• Misalignment of Interests: Although aggregators can increase traffic, awareness, and exposure to sources, incentives are still somewhat misaligned between the two parties. Since every aggregator and sub-industry has different specifications and models of interaction, it is hard to say the degree to which misalignment is disruptive to the functioning of the aggregators. Much of this is based on the distribution and allocation of value and thus aggregators have the ability to share value by taking percentages or royalties versus entire sales, etc.
  • Limited Value / Ability to Monetize: Based on the business model, some aggregators are limited in their value captured, though they have fewer costs. For example, they may only get 20 cents for each referral or a small percentage of the total sale (or advertising revenue). Again this is dependent on the negotiated policy or industry practices, but it may also be the case that aggregators are not able to capture any value because they simply act as brief intermediaries and hardly interact with consumers long enough to make monetization possible.
  • Similarly Difficult to Attract Users: Though aggregators have the benefit of multiple reputable sources to boost attractiveness, they have just as difficult of a challenge to customer acquisition and awareness-driving. They may benefit from free search as they are associated with the sources, but they likely still have to invest in marketing and advertising in the same ways that sources would.
  • Blurred Responsibility: If content, information, or services are coming from one source but being displayed by an aggregator, what happens if there is a technical problem or issue with that information? Who is accountable? And who bears the costs associated with service and/or other maintenance?

While aggregators have distinctive strengths and weaknesses, they undoubtedly avoid some of the greatest difficulties associated with mobilization, implementation, and attracting users. They provide great value to users and change landscapes of industries and information. It will be interesting to see how they change and morph over the coming years, but one thing is for sure – this is not the last we’ll see of them.Rich Text AreaToolbarBold (Ctrl / Alt+Shift + B)Italic (Ctrl / Alt+Shift + I)Strikethrough (Alt+Shift+D)Unordered list (Alt+Shift+U)Ordered list (Alt+Shift+O)Blockquote (Alt+Shift+Q)Align Left (Alt+Shift+L)Align Center (Alt+Shift+C)Align Right (Alt+Shift+R)Insert/edit link (Alt+Shift+A)Unlink (Alt+Shift+S)Insert More Tag (Alt+Shift+T)Toggle spellchecker (Alt+Shift+N)▼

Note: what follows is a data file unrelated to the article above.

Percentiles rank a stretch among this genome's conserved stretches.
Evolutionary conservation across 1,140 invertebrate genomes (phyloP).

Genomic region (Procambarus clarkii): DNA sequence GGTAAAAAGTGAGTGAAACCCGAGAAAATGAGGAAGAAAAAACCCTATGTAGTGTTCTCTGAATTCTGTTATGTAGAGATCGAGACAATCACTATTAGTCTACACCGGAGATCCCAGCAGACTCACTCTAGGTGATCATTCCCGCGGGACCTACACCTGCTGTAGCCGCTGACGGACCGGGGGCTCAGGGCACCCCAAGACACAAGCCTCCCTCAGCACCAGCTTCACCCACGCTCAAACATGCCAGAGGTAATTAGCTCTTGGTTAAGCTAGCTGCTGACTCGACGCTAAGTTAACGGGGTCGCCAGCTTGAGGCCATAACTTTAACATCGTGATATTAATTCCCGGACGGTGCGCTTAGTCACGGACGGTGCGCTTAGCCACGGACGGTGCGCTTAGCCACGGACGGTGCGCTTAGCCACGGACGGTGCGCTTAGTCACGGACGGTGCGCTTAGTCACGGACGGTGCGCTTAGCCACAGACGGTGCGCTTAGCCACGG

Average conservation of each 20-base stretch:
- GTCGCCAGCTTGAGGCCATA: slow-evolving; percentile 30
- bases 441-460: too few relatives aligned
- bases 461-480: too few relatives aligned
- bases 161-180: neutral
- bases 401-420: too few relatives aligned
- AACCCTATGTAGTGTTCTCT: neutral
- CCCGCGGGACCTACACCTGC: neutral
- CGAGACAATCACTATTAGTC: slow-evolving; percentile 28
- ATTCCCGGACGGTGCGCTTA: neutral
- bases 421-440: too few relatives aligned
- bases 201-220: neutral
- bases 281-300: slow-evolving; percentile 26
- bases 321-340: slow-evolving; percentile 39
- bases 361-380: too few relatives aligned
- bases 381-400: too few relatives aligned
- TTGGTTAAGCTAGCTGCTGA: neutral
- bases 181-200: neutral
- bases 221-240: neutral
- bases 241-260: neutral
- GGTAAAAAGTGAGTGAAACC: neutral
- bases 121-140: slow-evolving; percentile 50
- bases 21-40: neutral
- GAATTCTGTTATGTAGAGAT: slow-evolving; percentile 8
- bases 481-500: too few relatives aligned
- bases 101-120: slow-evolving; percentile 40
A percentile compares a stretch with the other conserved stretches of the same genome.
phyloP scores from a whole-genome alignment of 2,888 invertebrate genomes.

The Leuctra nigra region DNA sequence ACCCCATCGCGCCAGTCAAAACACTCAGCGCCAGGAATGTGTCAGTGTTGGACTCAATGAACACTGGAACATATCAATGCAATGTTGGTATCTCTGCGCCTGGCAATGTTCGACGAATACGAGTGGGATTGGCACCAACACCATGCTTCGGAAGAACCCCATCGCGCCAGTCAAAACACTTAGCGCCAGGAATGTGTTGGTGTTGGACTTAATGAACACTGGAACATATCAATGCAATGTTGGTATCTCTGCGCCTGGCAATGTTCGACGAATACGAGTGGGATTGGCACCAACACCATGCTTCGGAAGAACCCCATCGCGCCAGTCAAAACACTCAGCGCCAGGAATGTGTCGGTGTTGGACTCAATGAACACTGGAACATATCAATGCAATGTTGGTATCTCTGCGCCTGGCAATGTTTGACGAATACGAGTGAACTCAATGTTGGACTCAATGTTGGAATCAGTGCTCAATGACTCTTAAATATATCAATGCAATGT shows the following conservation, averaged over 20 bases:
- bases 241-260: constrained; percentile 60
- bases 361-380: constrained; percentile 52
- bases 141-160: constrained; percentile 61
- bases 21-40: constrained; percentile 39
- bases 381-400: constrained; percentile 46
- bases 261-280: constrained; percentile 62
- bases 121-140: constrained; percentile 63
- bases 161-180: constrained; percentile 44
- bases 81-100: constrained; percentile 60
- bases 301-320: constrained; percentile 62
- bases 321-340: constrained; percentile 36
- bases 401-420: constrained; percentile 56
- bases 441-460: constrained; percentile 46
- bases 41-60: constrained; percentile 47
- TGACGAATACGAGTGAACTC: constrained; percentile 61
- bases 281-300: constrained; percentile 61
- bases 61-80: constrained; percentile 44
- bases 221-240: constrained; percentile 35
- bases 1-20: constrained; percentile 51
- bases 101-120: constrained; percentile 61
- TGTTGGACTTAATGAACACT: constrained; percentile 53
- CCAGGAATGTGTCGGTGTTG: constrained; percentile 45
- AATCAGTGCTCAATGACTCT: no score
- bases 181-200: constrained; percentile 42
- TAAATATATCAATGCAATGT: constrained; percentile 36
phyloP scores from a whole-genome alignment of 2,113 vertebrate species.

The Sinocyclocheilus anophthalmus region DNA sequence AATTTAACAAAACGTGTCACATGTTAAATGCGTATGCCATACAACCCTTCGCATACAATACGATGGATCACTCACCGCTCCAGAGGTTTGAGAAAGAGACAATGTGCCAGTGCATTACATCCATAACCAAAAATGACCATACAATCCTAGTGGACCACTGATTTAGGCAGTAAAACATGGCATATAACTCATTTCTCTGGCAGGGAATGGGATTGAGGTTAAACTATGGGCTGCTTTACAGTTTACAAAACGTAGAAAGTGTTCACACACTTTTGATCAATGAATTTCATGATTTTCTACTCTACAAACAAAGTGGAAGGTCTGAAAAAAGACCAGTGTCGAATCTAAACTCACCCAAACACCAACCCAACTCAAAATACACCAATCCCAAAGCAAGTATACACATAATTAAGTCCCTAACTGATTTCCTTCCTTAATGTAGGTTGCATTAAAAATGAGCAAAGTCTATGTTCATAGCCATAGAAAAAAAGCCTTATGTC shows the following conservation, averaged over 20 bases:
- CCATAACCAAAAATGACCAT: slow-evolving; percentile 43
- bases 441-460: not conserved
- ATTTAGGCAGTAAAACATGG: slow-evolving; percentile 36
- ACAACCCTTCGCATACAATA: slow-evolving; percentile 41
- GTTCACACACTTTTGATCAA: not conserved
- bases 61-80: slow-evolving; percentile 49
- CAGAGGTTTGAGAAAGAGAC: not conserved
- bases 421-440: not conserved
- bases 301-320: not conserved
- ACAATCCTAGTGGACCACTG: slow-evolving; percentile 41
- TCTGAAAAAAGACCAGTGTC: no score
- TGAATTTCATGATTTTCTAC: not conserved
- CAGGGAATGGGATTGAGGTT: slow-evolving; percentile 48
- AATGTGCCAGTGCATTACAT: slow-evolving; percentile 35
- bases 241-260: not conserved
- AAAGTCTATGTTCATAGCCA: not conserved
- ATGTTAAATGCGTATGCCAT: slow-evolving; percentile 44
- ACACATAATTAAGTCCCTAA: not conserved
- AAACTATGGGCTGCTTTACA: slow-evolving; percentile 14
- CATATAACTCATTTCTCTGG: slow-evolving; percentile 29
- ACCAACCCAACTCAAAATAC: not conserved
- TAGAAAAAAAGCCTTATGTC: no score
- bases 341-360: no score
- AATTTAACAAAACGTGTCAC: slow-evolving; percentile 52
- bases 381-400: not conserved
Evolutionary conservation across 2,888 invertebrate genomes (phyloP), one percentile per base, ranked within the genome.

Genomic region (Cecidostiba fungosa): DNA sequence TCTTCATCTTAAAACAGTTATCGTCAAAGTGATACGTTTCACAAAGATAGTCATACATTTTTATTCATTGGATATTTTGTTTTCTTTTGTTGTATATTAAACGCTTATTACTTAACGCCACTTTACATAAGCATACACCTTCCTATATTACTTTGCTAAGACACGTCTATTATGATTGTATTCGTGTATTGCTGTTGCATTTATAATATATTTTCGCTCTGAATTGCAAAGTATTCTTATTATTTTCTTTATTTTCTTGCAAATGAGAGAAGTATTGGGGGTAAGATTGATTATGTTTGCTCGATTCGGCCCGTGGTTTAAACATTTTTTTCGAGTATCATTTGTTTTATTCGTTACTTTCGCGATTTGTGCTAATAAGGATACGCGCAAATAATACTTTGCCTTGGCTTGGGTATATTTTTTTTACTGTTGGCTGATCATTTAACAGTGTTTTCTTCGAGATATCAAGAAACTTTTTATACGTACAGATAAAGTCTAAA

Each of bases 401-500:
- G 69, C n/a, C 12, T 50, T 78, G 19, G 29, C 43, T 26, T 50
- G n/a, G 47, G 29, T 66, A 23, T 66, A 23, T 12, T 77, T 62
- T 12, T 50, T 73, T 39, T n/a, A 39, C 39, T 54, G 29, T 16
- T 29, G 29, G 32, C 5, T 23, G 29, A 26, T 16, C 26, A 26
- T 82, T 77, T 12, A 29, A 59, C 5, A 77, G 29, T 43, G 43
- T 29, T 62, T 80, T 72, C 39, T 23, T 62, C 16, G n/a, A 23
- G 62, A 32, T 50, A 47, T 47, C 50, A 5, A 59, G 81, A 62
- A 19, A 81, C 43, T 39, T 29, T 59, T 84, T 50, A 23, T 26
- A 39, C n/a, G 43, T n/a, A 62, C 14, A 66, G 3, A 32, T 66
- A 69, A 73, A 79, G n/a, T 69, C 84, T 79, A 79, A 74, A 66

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You wake up in the morning and you get an e-mail from Groupon. You shower, and get another from GiltCity. Then you drive to work and LivingSocial shoots you a line. By lunch, you’ve received e-mails from seven different group sale sites, in addition to all the other information and content you get from news sources, friends, family, co-workers, and other sources. On the other hand, you could have easily used Yipit, or one of the many other aggregators for daily deals and avoided some of the noise.

Aggregators are websites or programs that combine, collect, and/or assemble data or information from more than one “source” and provide a centralized repository or interface for users to access this information. Everyone has probably used one at some point considering the multitude of applications – news, research, reviews, search, social networks, and especially shopping and price comparisons/quotes.

The benefits of aggregators are clear and meaningful:
Simplicity: From one location for information to a centralized log-in, aggregators streamline and centralize content and processes to make consumption – and possibly actions, like purchases – easier for consumers by cutting down search time and overall effort.
Breadth: With information and data from multiple sources, aggregators have the benefit of expanded catalogs, options, and information. This can help with diversification, across categories or genres, and enable a wider reach (see below).
Customization / Filtering: Due to expanded content, aggregators often have a unique ability to allow users to control or customize information. Users are able to specify the type of information they want and what content they don’t want to see. This “curation” is important, particularly when aggregators get too big and breadth is overwhelming.